Smart Cards & Devices Forum 2013Attack In M4, M6 Active online brute force on PIN by fraudulentRegistrar. Independently ...
Smart Cards & Devices Forum 2013Dual Attack In M4, M6 Active offline brute force on PIN by fraudulentEnrollee. Not so br...
Smart Cards & Devices Forum 2013Cousin Bluetooth “Classic” Passkey-based Secure Simple Pairingemploys the same idea [1], ...
Smart Cards & Devices Forum 2013Bluetooth Low Energy Even worse re-incarnation of the same idea. Bit Commitment is not k...
Smart Cards & Devices Forum 2013Bit Commitment á-la BLE Defines msg = (TK, p1, p2), where TK is a reformatted PIN value,...
Smart Cards & Devices Forum 2013Lack of Binding in BLE BC Having been given any (modified) msgand a former commitment C,...
Smart Cards & Devices Forum 2013One-Time PIN is Broken Besides those weaknesses alreadynoted in BT Core Spec. [1] andelab...
Smart Cards & Devices Forum 2013BLE_decommit(…) PoCDemonstrating the crypto exploit ------------!new TK! : 000000000000000...
Smart Cards & Devices Forum 2013Countermeasure Assuming only open can change aftersending the commitment C, there areseve...
Smart Cards & Devices Forum 2013Apropos Bluetooth…Affordable Bluetooth hacking tool is here!
Smart Cards & Devices Forum 2013Part FOURThe Swamp
Smart Cards & Devices Forum 2013WPS Patching Obstacles Or, why this effort usually fails? Uneasy to correctly stop WPS f...
Smart Cards & Devices Forum 2013Swamp WPS PIN-verification hardening in case ofstandard countermeasures do not help. E.g...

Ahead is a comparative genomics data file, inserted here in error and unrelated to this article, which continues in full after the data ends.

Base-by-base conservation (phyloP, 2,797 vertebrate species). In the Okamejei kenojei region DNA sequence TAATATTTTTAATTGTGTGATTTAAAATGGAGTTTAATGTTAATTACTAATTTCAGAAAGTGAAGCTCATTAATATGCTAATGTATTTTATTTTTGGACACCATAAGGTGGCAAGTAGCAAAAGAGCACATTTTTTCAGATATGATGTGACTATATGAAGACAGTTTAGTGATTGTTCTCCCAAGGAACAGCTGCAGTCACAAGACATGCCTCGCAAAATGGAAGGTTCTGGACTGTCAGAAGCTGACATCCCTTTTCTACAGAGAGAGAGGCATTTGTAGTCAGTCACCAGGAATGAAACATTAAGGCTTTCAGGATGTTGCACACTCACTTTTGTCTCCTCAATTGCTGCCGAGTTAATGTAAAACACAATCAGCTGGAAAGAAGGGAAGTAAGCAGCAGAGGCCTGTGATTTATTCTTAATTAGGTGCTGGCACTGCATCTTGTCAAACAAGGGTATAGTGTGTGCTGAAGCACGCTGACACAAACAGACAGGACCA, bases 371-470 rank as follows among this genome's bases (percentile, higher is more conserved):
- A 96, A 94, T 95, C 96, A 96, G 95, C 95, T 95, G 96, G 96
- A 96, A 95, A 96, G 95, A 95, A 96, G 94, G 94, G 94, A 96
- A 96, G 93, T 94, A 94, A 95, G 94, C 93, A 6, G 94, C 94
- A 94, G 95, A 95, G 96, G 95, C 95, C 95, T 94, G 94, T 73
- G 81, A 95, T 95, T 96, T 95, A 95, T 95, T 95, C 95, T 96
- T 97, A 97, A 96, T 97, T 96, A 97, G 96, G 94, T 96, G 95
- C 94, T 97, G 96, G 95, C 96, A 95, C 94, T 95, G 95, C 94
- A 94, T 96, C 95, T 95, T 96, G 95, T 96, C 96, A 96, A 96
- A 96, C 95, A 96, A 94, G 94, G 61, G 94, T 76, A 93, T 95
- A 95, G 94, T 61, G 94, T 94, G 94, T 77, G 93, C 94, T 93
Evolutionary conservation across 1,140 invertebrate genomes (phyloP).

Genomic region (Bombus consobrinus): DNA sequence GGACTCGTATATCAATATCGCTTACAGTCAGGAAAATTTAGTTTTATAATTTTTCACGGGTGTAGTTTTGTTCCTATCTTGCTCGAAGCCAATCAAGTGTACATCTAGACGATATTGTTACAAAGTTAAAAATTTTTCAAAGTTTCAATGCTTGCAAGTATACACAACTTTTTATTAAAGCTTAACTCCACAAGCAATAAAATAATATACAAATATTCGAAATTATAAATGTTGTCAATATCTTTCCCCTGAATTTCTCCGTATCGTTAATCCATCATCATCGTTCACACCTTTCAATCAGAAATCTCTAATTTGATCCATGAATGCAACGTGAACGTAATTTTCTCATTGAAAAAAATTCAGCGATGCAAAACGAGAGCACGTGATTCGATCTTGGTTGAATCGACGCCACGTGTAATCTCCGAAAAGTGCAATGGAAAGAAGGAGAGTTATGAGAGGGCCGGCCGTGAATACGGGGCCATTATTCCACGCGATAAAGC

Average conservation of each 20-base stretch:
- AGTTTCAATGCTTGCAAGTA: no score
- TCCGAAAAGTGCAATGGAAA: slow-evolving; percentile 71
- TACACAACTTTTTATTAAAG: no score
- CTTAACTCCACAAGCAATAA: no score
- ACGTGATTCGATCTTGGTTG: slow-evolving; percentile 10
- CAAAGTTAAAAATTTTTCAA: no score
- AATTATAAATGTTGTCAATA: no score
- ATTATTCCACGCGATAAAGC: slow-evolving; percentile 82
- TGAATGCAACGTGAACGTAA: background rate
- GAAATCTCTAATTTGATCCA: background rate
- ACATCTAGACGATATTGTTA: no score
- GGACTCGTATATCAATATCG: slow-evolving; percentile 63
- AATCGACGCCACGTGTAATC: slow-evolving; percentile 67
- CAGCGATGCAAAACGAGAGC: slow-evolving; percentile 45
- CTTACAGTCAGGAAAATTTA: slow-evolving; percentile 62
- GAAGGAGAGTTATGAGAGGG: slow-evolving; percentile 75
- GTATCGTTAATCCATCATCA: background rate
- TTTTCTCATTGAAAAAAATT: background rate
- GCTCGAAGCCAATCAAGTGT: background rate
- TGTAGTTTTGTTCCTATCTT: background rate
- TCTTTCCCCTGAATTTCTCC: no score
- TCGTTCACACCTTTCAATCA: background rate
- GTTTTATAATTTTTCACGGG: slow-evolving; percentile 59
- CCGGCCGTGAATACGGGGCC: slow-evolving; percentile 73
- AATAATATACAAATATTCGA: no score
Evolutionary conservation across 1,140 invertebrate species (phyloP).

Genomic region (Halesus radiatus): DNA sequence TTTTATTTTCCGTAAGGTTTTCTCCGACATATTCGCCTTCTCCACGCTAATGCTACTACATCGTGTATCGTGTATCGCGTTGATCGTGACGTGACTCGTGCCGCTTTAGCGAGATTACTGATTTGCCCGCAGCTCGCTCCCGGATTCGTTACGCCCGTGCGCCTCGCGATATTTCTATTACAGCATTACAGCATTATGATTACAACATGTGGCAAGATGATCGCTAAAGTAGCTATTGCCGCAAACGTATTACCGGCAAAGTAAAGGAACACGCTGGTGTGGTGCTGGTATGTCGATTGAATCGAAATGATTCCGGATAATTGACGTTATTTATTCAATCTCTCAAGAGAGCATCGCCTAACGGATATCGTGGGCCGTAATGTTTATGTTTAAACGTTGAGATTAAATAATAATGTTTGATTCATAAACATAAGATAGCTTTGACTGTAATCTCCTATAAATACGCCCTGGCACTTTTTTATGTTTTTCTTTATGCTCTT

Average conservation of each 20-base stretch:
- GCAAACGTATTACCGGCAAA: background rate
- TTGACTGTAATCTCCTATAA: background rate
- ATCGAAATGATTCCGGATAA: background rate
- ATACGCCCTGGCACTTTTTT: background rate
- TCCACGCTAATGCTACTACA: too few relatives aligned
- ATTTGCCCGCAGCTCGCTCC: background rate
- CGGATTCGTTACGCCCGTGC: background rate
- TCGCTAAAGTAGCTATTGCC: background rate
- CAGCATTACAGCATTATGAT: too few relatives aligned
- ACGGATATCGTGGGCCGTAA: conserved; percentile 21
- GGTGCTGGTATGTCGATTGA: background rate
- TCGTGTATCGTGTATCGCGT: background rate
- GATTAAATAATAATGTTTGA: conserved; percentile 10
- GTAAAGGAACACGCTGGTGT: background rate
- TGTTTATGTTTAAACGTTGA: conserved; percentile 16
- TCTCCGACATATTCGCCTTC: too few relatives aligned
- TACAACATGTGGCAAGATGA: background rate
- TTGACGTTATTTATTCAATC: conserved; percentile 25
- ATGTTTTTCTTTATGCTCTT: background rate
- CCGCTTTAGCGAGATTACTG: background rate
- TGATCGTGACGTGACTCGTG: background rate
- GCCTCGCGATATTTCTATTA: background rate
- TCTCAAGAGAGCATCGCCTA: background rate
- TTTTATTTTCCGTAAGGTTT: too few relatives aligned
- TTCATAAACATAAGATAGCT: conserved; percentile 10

Smart Cards & Devices Forum 2013New Registration Protocol Two phases at the Enrollee (AP) side. Brave Step. We behave ac...
Smart Cards & Devices Forum 2013Brave Step Necessary to: handle ephemeral PIN, prevent honest users annoyance. Only ju...
Smart Cards & Devices Forum 2013Swamp Walk Remarks We shall still pay attention to brute-forcefeasibility. The PIN entro...
Smart Cards & Devices Forum 2013How About Cousin Bluetooth? Secure Simple Pairing can be patched inthe same way. Helps t...
Smart Cards & Devices Forum 2013Conclusion Wi-Fi Protected Setup employs reasonablecryptographic protocol for practically...
Smart Cards & Devices Forum 2013AcknowledgementSpecial thanks goes to Tomáš Jabůrekand Radek Komanický of RaiffeisenbankCZ...
Smart Cards & Devices Forum 2013Thank You For AttentionTomáš Rosa, Ph.D.http://crypto.hyperlink.cz
Smart Cards & Devices Forum 2013References1. Bluetooth Core Specification, ver. 4.0, Bluetooth SIG, June 20102. IBSS with ...
Upcoming SlideShare
Loading in …5
×

Smart Cards & Devices Forum 2013 - Wi-fi protected setup

2,097 views

Published on

  • Be the first to comment

Smart Cards & Devices Forum 2013 - Wi-fi protected setup